Aphids May Harvest Solar Energy Like Plants

By Sophie Bushwick | August 20, 2012 3:13 pm


Turning the sun’s rays into usable energy is a skill thought to be limited to plants, algae, and solar panels. But a new study suggests that aphids may be also possess this ability.

Aphids already stand out from other animals for their production of carotenoids, pigments that also help out the immune system—most organisms get carotenoids from food, rather than making them themselves. A group of French and Israeli researchers now suggests that the reason aphids expend energy making these pigments is because they play an additional role in aphid life: Carotenoids, which plants use in photosynthesis, could be helping aphids do some of the same tricks.

There are three colors of pea aphids: green, orange, and white. Greens have the most carotenoids and white ones the least. Intriguingly, the researchers found that the green aphids contain the most ATP—a molecular battery that carries energy throughout the body—and white aphids the least.

This suggested to the researchers that perhaps the carotenoids were helping the little bugs capture light energy. To test this hypothesis, they placed some aphids in the dark and let others experience light-dark cycles. They found that at least in the case of orange aphids, those exposed to light manufactured more ATP than those that lived in darkness.

These results are certainly suggestive, but they do not prove that carotenoids help aphids turn sunlight into usable energy. For their next step, researchers may want to engineer aphids with no carotenoids at all and compare them to their pigmented brethren, to find out if these little bugs are really imitating plants.

Image courtesy of Luc Viatour / Wikimedia Commons

  • Isabel

    “most organisms get carotenoids from food”

    Do you mean most animals?

  • Joe Terry

    I’d be more interested in ATP/ADP ratios, especially how they change under the experimental conditions.

  • http://www.achworks.com Joe Real

    This is not surprising. There is an animal, a green sea slug, that even does more than these aphids. The animals obtain chloroplasts from the plants that they eat, and then use the chloroplasts for photosynthesis, to supply them with their own food. These animals can do photosynthesis and it keeps them alive without any food. These are considered half-animals and half plants, so could be an entirely separate taxonomic kingdom, just like lichens which are part fungus and part plants in character. It is good to know that to a certain extent, aphids have these ability to use solar energy too. Here’s the old article about a photosynthesizing sea slug:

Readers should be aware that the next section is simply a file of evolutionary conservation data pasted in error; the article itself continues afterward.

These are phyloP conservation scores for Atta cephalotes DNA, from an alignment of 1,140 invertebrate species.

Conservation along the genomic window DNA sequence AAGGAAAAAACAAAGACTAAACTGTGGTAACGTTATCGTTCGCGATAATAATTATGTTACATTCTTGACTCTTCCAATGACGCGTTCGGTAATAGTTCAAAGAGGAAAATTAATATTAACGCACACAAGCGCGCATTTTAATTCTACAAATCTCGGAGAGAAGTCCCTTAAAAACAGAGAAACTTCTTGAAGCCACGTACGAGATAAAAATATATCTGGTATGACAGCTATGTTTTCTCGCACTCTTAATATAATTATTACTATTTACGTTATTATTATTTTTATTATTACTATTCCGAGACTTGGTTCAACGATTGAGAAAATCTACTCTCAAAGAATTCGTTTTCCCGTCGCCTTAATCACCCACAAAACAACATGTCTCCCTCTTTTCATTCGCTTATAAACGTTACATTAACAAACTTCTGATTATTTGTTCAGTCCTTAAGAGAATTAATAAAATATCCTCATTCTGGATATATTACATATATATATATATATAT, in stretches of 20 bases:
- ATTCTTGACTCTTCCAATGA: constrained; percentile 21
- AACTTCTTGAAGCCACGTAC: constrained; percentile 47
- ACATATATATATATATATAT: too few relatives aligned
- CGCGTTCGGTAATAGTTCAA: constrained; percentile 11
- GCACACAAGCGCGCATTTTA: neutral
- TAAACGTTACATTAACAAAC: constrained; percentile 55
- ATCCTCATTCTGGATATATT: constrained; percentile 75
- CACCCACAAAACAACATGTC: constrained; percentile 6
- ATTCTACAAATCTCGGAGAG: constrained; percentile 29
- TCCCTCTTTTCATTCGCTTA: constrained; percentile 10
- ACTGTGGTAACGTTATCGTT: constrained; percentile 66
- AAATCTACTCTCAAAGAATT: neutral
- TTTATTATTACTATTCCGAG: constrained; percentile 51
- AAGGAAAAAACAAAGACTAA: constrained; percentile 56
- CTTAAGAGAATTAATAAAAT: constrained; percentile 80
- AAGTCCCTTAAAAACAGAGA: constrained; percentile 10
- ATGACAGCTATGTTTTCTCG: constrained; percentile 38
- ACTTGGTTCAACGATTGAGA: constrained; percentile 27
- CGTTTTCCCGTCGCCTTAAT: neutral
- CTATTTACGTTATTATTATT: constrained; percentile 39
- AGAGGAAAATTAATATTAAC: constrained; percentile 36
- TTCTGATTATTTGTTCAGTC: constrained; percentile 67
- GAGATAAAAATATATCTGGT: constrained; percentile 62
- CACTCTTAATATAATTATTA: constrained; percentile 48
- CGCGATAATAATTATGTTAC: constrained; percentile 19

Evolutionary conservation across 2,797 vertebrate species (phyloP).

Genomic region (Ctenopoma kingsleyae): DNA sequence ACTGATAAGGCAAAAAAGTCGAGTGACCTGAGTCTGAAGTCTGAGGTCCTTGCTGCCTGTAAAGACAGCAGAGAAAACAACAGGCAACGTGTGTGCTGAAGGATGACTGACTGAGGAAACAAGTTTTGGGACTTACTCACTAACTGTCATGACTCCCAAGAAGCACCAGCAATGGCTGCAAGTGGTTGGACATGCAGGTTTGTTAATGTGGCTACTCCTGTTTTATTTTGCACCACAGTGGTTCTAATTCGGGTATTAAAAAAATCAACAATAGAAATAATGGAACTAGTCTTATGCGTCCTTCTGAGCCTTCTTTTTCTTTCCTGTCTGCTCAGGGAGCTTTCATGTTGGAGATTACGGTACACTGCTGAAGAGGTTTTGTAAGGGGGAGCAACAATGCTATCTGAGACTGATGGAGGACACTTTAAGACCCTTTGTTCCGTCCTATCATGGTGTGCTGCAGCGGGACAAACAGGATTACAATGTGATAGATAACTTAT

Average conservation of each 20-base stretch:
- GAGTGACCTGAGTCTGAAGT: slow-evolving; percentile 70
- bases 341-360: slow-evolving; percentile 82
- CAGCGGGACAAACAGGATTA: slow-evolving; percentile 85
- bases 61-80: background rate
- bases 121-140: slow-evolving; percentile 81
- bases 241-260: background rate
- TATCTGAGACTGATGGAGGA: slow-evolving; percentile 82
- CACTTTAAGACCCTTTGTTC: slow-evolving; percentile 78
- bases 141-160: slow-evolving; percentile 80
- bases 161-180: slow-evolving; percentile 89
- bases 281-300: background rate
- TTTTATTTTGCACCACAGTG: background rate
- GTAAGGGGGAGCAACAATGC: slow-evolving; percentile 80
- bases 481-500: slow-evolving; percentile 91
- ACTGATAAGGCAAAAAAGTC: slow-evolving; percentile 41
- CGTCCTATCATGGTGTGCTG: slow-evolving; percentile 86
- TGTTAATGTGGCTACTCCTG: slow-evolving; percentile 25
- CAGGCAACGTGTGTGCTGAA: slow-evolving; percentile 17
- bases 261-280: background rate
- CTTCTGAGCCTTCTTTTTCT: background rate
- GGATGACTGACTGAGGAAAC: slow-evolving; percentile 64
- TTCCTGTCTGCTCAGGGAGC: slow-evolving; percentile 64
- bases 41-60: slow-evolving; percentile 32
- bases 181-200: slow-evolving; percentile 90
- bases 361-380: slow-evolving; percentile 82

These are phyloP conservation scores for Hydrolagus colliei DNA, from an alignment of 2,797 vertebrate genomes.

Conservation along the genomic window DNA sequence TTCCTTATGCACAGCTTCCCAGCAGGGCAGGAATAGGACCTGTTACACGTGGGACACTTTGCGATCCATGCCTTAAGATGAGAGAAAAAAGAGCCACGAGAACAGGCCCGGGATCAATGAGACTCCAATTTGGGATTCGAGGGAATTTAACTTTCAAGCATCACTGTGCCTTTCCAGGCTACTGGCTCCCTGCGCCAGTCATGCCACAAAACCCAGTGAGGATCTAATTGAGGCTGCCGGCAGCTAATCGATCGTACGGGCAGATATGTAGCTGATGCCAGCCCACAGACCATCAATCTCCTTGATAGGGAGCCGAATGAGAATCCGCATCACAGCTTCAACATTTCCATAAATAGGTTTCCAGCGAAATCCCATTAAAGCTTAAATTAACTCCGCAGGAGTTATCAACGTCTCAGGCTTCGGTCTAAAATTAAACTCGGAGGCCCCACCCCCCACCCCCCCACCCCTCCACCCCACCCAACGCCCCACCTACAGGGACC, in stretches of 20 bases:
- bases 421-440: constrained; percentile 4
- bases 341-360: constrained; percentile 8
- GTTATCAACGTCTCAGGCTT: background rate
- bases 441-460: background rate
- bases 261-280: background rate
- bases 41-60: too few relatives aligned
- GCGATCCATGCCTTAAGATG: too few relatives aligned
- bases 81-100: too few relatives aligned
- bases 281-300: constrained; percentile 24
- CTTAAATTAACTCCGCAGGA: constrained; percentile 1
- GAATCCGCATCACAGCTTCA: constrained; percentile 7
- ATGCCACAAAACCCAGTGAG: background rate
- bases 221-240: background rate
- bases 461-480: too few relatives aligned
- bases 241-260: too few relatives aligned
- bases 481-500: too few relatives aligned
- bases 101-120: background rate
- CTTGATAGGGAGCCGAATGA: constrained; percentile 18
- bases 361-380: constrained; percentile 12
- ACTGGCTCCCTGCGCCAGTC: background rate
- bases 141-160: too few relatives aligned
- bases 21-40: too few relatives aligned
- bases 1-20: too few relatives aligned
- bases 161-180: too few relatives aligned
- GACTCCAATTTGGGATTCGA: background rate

• JeffB

    Not just the green sea slug. Giant clams are photosynthetic, and a great deal of corals are as well. It’s something that aquarium keepers have had to deal with for a long time. Until recently it was very difficult to even get enough light on a coral tank without running up an electric bill that would get you investigated for running a grow op.

  • http://evolutionaryroutes.wordpress.com/ Julius Csotonyi

    Joe Real and JeffB: Although the sea slug _Elysia chlorotica_ sequesters chloroplasts from algae, these chloroplasts can only be maintained temporarily (even though the slug possesses some maintenance genes from the algae that may help keep the chloroplasts alive for a while). Further, a lot of animals and fungi engage in symbiotic relationships with photosynthetic algae or cyanobacteria in order to acquire additional nutrients indirectly via photosynthesis by their symbionts.

    However, there may be a qualitative difference with the aphids. They may be the first known animals to possess enough of the genes needed to encode a functional set of the biochemical machinery of photosynthesis (albeit a truncated form, probably without the complex light harvesting antennae complexes and reaction centers found in plants, algae and photosynthetic bacteria). Hence, these aphids need not rely on a symbiotic partner to perform a form of photosynthesis.

    You can remove a symbiont from the sea slug or coral and the animal will be simply heterotrophic, but the aphid remains (potentially) photosynthetic without any additional symbiont. Among other things, this kind of possession of genes makes the process potentially more stable. Consider that corals, which rely on algae for their photosynthetic capabilities, can “bleach” under certain conditions (meaning that they expel their symbionts, causing the corals to lose their green color, which is due to the pigments of the algae), and without their symbionts, their fitness is reduced.


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